For this concert, the Southern Cross Soloists were joined by guest New Zealand violinist Amalia Hall. She’s played with the ensemble before, but only at the Bangalow Music Festival, and not at QPAC. Rather enjoyably, this concert was presented in the QPAC Concert Hall in “reverse mode”, with the audience in the seating behind the stage, and the performers facing away from the main auditorium. It’s quite a different feeling looking down at the performers, rather than seeing them off on a distant stage, and generates an intimate vibe from the get-go.

Southern Cross SoloistsAmalia Hall and Tania Frazer with the Southern Cross Soloists. Photo © Darren Thomas

The “Lyrical Reflections” of the title draw together pieces which are intended to offer listeners “a pastoral and reflective escape to memories of wandering alone through nature”. As they say, “visions of the beautiful and gently tranquil countryside have long inspired composers to recreate images of rural idylls through their music”. As a program, it’s a bit vague, but it’s a decent enough excuse to play these pieces.

The concert began with Bach’s Concerto for violin and oboe, BWV 1060. Hall’s violin and Tania Frazer’s oboe melded beautifully, although I wish I’d heard more of Frazer – it felt at times like a violin concerto with obbligato oboe.

After the Bach, the harpsichord was removed and the musicians shifted into an altogether different style. Gerard Brophy’s new work …between two silences… was inspired by the Persian city of Isfahan at dusk, and, as Brophy said in his introduction, the “deafening silence” of the deserts of Central Asia. This was a contemplative work, though with outbursts echoing through the auditorium. Andrew Fong replaced Ashley Smith for this, as well as the remainder of the performance, owing to a death in the family, but it certainly didn’t seem like Fong was fazed by having to jump in at short notice.

The concert continued with Max Richter’s November, which originally appeared on his 2002 debut album. To my ear, his style has developed in much more interesting ways past this early stage; this sounds incredibly indebted to Philip Glass, to the point where it almost becomes a pastiche. It’s even got the Glass-ian arpeggio sequences throughout. Still, Hall’s violin playing here was lovely, with a motoric drive to the arpeggios that powered the whole piece. Richter’s got a gift for a good hook, too – although this certainly isn’t Richter at his best, it’s refreshing to see something different in the concert hall.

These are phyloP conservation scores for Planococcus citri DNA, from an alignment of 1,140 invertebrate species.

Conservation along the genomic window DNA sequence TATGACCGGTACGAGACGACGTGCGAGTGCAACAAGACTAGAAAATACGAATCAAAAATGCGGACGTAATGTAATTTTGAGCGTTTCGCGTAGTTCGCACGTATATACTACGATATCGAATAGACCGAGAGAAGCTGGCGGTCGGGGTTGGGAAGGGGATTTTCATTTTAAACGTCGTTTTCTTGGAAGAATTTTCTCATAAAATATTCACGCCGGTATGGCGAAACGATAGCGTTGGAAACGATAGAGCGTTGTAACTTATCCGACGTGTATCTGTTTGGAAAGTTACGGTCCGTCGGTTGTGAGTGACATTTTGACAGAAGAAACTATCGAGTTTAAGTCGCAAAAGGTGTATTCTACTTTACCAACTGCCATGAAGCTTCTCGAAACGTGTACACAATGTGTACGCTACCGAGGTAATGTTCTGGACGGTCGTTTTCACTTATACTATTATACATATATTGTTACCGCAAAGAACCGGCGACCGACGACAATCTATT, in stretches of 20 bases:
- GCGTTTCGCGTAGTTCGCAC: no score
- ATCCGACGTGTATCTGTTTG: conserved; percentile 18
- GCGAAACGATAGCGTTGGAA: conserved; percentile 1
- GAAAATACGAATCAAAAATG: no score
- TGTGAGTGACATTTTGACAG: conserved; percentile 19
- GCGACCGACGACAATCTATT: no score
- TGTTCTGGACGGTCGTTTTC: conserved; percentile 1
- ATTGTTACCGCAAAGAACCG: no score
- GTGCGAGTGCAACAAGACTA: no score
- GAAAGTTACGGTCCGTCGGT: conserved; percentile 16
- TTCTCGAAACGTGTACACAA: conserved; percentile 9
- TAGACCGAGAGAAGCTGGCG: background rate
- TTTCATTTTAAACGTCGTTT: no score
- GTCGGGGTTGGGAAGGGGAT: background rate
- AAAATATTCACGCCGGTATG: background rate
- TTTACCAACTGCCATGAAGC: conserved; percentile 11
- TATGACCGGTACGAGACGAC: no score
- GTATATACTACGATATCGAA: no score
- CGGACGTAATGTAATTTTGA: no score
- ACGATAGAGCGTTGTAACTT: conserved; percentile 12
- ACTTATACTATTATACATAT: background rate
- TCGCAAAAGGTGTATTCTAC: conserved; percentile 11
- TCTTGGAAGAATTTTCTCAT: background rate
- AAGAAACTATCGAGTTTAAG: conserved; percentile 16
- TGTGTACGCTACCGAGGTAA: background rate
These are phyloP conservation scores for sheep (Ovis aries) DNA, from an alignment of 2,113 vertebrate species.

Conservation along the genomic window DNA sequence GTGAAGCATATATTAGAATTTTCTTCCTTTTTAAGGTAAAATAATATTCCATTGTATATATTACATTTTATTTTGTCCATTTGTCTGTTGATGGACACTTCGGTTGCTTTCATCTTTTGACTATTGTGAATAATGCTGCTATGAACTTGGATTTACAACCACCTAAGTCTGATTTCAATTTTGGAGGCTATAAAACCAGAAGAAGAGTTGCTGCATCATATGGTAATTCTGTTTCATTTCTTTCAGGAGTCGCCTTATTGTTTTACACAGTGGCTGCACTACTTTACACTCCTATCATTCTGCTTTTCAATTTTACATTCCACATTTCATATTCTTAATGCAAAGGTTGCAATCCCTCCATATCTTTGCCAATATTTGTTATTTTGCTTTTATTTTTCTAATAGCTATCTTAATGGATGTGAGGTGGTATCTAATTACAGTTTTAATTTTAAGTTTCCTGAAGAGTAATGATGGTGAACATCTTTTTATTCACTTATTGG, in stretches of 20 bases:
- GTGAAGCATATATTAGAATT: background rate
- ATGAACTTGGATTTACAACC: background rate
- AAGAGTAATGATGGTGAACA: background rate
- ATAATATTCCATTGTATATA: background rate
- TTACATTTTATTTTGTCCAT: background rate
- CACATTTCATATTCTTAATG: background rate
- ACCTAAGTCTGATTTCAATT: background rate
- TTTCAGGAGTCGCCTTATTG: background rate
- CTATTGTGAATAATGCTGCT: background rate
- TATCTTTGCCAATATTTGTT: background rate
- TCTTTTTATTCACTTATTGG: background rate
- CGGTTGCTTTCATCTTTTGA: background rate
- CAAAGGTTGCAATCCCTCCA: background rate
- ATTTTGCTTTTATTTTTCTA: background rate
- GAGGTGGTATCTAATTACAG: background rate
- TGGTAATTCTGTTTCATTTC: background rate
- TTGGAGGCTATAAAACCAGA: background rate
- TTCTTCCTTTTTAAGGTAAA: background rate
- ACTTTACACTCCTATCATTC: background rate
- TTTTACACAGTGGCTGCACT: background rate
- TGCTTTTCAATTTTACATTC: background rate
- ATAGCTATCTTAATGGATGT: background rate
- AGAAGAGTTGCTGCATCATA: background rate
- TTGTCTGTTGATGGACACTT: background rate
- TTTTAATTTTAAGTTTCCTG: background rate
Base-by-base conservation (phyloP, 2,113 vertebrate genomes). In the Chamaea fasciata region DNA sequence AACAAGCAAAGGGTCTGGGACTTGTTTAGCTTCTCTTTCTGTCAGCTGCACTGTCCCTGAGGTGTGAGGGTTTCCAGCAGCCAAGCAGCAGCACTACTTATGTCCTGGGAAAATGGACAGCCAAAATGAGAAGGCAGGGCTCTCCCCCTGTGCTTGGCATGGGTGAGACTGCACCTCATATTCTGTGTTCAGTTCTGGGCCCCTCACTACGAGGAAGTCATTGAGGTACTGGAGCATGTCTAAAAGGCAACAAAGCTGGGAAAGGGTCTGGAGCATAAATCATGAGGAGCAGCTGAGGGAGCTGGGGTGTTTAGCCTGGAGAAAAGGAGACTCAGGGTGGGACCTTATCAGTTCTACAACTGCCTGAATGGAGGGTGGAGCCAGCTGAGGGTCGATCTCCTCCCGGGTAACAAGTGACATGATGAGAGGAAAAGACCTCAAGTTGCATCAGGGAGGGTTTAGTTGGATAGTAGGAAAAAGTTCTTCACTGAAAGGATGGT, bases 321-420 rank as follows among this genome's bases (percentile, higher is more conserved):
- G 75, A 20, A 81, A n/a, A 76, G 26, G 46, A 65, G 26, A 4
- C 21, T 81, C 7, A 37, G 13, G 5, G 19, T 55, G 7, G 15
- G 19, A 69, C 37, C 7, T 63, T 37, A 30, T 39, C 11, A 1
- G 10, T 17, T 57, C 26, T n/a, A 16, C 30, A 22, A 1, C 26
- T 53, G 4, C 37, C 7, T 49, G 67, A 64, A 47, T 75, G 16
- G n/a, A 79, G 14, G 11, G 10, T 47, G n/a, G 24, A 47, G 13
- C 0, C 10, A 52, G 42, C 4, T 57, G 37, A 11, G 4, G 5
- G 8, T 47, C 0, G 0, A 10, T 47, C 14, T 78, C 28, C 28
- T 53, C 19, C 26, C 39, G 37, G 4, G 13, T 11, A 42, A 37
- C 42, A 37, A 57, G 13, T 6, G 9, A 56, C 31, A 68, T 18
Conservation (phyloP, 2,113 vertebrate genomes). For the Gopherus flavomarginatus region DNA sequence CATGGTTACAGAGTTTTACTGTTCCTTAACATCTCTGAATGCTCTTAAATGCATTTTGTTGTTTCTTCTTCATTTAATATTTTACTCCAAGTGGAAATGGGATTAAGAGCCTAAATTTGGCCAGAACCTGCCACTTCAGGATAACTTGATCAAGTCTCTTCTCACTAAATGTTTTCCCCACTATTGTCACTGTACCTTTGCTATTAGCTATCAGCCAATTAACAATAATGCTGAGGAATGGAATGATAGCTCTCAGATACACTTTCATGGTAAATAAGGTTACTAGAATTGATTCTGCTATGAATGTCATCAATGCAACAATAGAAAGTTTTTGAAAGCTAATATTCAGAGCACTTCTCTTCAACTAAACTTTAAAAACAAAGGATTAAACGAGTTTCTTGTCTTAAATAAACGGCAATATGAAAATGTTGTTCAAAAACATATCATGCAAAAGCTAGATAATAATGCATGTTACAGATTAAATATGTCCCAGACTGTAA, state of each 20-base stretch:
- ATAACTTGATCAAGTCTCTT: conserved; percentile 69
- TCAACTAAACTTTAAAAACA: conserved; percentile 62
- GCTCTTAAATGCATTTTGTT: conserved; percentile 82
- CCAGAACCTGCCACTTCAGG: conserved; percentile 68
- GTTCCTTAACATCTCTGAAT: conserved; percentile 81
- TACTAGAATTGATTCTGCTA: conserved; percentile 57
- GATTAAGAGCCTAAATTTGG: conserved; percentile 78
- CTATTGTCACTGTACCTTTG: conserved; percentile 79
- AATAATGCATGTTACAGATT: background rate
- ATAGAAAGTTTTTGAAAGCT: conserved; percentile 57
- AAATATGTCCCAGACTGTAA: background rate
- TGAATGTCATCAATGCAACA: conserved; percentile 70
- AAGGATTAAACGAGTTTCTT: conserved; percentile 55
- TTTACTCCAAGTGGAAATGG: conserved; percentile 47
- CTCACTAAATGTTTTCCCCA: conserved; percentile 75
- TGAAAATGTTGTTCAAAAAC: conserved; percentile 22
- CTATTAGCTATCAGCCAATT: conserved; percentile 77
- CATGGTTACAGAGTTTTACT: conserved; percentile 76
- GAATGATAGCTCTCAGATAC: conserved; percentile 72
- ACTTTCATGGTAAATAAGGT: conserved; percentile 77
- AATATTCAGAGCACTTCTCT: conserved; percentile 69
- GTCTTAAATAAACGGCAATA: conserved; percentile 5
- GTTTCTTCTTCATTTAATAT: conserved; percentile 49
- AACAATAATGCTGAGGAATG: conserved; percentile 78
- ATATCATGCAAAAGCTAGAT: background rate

A highlight of the concert was Amalia Hall’s performance of the Vaughan Williams favourite The Lark Ascending. This was an unusually decisive reading of the work, but one that didn’t lose any of the magic inherent in the piece.

For Ross Edwards’ 2004 work Nura, the ensemble reduced to just flautist Jonathan Henderson and pianist Alex Raineri. This is a good work, although I’d argue that it’s not Edwards’ strongest work either; the crashing cluster chords of the first movement peter out after a minute and the more potent Ocean Idyll second movement kicks in. Amusingly, the third movement begins with the pianist clapping, but the audience took this as a cue that the piece had finished and enthusiastically joined in. Order was restored soon after.

Finally, the concert concluded with Elgar’s Enigma Variations, in an arrangement by the Southern Cross Soloists’ composer-in-residence John Rotar. I thoroughly enjoyed this version of the piece; it’s fabulous to hear some of the lines with crystal clarity, instead of the heft of the orchestral version.

These were some lovely performances, there’s no doubt about that. But, the programming was rather odd – the Brophy and Richter, while both good pieces, didn’t really sit neatly within the program’s overarching design – and the whole thing ran 20 minutes overtime, despite starting on the dot. Losing one or two of the shorter pieces would have tightened up the program’s theme and kept things on schedule. Nonetheless, it was a pleasure to see Hall perform with the ensemble, and a pleasure to see the ensemble in such close quarters.